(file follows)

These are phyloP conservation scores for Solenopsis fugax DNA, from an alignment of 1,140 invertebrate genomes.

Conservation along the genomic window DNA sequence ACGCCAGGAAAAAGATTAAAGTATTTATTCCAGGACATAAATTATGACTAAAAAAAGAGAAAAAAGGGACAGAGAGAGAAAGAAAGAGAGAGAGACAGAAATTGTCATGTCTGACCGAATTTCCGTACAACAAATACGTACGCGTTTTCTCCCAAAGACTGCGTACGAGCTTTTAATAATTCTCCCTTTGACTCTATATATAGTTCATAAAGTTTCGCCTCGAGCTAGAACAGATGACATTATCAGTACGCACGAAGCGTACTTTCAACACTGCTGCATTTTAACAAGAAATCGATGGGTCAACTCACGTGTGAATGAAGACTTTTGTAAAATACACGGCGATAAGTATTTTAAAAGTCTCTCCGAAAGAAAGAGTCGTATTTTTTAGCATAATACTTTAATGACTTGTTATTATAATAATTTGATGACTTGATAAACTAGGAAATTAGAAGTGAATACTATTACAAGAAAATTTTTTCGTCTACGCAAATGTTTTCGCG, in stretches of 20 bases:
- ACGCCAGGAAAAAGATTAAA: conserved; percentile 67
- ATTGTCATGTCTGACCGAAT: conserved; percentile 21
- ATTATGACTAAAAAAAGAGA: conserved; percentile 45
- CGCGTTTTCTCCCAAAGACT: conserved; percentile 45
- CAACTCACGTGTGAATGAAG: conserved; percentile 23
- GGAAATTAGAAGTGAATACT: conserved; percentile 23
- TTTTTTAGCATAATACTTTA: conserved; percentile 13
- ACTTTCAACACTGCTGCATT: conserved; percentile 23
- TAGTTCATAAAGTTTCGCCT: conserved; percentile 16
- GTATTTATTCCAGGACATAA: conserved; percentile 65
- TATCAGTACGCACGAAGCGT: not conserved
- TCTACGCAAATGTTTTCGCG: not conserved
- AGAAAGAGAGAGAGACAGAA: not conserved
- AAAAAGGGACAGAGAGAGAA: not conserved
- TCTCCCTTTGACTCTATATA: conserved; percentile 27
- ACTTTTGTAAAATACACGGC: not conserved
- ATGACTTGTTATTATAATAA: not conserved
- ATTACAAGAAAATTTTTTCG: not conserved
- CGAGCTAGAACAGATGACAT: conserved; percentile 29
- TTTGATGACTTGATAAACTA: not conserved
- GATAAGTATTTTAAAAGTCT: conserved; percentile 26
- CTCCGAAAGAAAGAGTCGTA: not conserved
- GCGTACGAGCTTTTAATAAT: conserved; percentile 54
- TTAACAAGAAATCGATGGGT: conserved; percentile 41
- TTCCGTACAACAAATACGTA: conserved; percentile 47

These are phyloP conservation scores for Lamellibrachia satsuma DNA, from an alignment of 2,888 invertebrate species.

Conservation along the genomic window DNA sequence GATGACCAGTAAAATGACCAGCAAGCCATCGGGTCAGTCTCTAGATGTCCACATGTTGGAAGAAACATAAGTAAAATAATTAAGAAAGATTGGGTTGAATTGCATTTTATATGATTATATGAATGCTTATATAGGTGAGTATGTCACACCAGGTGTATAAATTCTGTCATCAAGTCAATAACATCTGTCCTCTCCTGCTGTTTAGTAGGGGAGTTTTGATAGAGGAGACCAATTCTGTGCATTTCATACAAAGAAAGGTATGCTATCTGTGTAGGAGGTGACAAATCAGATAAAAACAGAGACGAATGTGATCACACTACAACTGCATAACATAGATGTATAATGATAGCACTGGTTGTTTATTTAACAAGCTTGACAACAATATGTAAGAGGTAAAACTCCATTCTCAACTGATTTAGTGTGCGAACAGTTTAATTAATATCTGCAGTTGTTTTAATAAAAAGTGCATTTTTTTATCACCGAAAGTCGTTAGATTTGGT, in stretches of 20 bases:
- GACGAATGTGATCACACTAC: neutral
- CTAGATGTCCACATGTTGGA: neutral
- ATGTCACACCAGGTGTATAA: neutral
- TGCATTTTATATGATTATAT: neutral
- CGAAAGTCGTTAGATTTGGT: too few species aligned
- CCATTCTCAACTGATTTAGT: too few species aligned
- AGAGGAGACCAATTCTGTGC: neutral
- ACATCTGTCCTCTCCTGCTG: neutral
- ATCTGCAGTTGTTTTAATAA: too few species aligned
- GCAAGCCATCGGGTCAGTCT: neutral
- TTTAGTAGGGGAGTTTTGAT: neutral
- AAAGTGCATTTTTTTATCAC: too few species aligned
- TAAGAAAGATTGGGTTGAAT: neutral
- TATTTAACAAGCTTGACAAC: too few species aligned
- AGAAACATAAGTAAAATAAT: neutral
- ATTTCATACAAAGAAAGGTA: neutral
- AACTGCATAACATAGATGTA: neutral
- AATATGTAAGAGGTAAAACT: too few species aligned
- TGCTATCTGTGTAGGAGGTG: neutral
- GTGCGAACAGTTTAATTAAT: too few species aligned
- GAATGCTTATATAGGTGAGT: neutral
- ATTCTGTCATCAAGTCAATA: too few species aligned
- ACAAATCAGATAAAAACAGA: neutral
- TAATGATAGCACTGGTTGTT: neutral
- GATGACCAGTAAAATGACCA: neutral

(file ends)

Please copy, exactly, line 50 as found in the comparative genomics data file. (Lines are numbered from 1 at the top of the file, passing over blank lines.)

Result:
- GAATGCTTATATAGGTGAGT: neutral